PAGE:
When Willian chose the Rouble, many of us despaired at our desperate search for a number 10. However, this may have been a blessing, instead Spurs snapped up the much cheaper and younger Christian Eriksen. Of course its still only early in his Spurs career, but last Saturday he operated behind Roberto Soldado and knitted the team together beautifully. Then last night in a short cameo he proved that he has that something extra many of his teammates lack. Glyfi Sigurdsson is good, Lewis Holtby is good, but Eriksen is special.

A quick shift out of his feet and then a rasping drive which dipped and spun straight into the top corner. A beautiful goal from a player who should not be compared to a former Croat, Welshman or Rafa Van der Vaart. Eriksen is his own man.

Last night we also got a good look at Eric Lamela. He may not have had the impact that Erisken had on his full debut but you have to remember that despite being the same age (Lamela is one month younger) they are coming from two very different backgrounds. Erisksen has been playing Champions League football and winning titles for years. The Dane has been to a World Cup and Euro Championships, he is much further down the road in terms of development, Lamela is still learning.

The Argentine I have no doubt will turn into a superstar, but he needs time. He came to Europe only because his boyhood club River Plate were surprisingly relegated from the Argentine top division. Arriving at Roma he then had to deal with four managers in two years, including the brilliantly erratic Zenek Zeman, and fit into a team boasting one or two small characters.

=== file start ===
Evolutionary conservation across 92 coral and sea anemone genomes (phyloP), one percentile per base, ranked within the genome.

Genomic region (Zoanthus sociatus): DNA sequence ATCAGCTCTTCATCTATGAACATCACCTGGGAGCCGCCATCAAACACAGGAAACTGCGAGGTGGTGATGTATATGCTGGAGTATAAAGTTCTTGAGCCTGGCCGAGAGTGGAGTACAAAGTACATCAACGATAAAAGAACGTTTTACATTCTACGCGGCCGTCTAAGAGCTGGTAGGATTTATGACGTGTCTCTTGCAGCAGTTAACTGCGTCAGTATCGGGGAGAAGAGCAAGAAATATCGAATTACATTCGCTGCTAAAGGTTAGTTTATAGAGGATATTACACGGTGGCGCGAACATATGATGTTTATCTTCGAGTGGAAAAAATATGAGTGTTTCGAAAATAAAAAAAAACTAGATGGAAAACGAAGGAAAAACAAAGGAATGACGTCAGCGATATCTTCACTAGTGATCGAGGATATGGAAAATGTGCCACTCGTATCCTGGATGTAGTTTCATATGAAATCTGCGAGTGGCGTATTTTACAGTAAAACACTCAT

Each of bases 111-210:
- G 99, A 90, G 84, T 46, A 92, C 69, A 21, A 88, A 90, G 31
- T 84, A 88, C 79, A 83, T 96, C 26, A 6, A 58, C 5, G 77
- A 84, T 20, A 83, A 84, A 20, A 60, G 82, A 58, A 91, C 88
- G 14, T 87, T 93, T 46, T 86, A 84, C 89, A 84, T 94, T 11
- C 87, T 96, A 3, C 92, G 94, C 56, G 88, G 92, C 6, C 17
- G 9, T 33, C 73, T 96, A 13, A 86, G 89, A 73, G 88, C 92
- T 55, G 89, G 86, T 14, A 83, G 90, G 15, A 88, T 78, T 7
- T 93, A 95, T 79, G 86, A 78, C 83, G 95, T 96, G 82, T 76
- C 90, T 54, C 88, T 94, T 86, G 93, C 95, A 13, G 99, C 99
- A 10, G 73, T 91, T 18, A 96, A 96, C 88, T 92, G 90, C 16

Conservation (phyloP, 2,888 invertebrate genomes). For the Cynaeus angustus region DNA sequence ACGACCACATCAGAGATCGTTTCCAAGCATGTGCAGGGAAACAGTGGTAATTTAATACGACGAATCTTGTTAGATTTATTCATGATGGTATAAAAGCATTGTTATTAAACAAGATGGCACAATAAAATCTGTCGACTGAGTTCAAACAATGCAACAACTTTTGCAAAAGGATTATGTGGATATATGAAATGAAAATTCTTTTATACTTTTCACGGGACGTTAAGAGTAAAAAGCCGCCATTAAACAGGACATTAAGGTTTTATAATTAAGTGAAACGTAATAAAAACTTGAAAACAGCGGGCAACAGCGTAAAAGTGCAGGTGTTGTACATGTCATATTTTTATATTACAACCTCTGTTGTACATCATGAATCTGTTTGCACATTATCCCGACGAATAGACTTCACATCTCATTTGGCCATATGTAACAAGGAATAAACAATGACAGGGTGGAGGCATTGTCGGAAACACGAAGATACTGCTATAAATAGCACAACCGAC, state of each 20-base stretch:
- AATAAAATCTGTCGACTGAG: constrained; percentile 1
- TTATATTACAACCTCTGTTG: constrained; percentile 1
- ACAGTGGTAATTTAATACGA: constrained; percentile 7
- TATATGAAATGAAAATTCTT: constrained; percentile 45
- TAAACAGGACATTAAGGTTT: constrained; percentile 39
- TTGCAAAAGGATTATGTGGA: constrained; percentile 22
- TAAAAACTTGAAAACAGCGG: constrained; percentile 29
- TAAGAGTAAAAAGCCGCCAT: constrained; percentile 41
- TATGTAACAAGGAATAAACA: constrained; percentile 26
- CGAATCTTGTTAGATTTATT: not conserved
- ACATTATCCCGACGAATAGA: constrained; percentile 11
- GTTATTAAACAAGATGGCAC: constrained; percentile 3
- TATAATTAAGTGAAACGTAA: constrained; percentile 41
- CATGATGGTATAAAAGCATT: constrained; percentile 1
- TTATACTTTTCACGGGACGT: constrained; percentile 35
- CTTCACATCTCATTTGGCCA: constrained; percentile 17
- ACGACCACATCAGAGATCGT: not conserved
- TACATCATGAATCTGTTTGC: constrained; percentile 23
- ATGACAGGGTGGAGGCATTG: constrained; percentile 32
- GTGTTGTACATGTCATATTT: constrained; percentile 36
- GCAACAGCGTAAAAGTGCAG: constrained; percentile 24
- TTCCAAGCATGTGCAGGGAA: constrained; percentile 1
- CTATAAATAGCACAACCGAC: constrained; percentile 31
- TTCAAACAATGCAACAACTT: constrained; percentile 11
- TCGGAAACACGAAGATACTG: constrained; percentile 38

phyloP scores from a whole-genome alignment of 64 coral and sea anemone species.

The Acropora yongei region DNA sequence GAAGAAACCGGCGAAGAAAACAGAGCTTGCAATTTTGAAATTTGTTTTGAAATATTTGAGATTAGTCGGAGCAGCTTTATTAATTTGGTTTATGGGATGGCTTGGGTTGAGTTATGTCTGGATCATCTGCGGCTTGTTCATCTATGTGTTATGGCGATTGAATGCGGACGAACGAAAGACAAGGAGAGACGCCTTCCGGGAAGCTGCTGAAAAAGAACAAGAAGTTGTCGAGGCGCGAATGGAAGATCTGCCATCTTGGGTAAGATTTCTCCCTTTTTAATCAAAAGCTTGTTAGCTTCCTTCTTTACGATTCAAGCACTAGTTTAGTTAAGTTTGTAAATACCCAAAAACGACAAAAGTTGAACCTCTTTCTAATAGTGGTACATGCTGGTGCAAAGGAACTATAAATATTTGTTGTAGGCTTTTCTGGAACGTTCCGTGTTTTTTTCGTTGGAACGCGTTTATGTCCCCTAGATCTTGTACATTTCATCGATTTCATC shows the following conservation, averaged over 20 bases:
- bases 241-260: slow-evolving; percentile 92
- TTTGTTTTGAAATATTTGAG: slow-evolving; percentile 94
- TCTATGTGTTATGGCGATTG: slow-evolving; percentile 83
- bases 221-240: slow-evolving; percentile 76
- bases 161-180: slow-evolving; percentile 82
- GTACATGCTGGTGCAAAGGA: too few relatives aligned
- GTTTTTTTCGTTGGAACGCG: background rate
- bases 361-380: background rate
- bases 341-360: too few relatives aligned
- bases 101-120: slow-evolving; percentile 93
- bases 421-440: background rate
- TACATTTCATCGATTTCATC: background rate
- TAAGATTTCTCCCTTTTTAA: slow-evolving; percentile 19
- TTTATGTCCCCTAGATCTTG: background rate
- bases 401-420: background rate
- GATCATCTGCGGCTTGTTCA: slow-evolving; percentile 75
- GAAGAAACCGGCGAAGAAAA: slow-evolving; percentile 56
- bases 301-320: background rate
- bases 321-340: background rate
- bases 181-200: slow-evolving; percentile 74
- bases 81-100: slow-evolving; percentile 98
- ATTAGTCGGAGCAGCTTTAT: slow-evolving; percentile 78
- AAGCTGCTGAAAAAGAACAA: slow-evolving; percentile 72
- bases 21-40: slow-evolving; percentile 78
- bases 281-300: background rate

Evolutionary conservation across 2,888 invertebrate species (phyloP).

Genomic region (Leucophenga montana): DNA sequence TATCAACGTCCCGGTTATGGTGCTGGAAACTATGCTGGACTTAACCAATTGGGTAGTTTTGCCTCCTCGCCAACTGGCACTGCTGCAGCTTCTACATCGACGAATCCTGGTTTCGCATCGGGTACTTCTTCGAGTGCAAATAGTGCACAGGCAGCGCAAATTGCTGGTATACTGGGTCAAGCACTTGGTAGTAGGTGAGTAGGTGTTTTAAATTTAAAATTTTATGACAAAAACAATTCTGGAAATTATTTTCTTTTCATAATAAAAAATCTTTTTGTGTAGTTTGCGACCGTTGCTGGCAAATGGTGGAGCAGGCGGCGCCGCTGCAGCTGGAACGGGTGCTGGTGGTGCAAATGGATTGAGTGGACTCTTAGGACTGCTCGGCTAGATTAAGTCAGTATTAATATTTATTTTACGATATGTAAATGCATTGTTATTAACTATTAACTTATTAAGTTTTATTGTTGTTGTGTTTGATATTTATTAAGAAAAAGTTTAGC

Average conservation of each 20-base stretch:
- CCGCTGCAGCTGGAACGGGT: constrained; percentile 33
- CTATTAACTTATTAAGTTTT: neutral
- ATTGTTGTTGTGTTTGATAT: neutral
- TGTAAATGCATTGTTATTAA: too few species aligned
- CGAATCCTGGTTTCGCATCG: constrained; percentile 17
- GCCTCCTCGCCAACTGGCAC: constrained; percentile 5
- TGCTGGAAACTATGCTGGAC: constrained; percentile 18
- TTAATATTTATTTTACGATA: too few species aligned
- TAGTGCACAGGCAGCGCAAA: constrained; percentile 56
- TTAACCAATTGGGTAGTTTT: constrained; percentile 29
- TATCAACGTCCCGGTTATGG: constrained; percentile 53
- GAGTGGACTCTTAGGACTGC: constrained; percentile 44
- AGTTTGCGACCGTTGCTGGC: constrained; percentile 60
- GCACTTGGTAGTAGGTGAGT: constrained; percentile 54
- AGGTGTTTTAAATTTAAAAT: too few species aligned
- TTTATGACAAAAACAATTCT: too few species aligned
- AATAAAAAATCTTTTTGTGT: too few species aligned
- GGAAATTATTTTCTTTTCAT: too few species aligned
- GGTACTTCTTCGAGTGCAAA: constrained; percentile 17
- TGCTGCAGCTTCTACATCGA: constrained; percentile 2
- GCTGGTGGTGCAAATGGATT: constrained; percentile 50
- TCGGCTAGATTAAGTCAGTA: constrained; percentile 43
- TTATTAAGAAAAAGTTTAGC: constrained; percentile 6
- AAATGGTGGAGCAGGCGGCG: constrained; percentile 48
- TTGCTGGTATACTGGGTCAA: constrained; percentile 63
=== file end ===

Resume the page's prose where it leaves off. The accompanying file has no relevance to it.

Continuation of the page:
Added to this he doesn’t have the benefit of 30+ international caps to his name. Lamela is a young 21 year old and I get the feeling he will need to come to terms with life off the pitch at WHL before he can shine on it.

 The only concern to come from last nights 3-0 win are the injuries to Danny Rose, Mousa Dembele and Younes Kaboul. At central defence and across the middle we have enough back-up, the most concerning issue is the injury to Danny Rose.

This is a testament to his development, many including myself had written him off, but Rose has knuckled down, came through a career defining loan move at Sunderland with glowing reports and made the left-back role his own.

Very few full-backs are born great, it’s a specialised role that needs time, dedication and maturity. Rose is giving the role the respect it deserves, hopefully his rise in form and ability can motivate Kyle Walker to step up his waning game.

Tromso done, Cardiff, Aston Villa and Chelsea to come. Fixture congestion? More like fixture glory. Give me more.

Parker: Completing The Circle

August 14, 2013 Leave a comment

When Manchester City tore us apart 5-1 at White Hart Lane, Harry Redknapp demonstrated succinctly to Daniel Levy that Spurs were in desperate need of a holding midfielder. Personally I would have preferred a demonstration that involved graphs, PowerPoint and a spread sheet or two, but the message was loud and clear. Days later Scott Parker arrived, nearly two years on, the English midfielder is set to depart.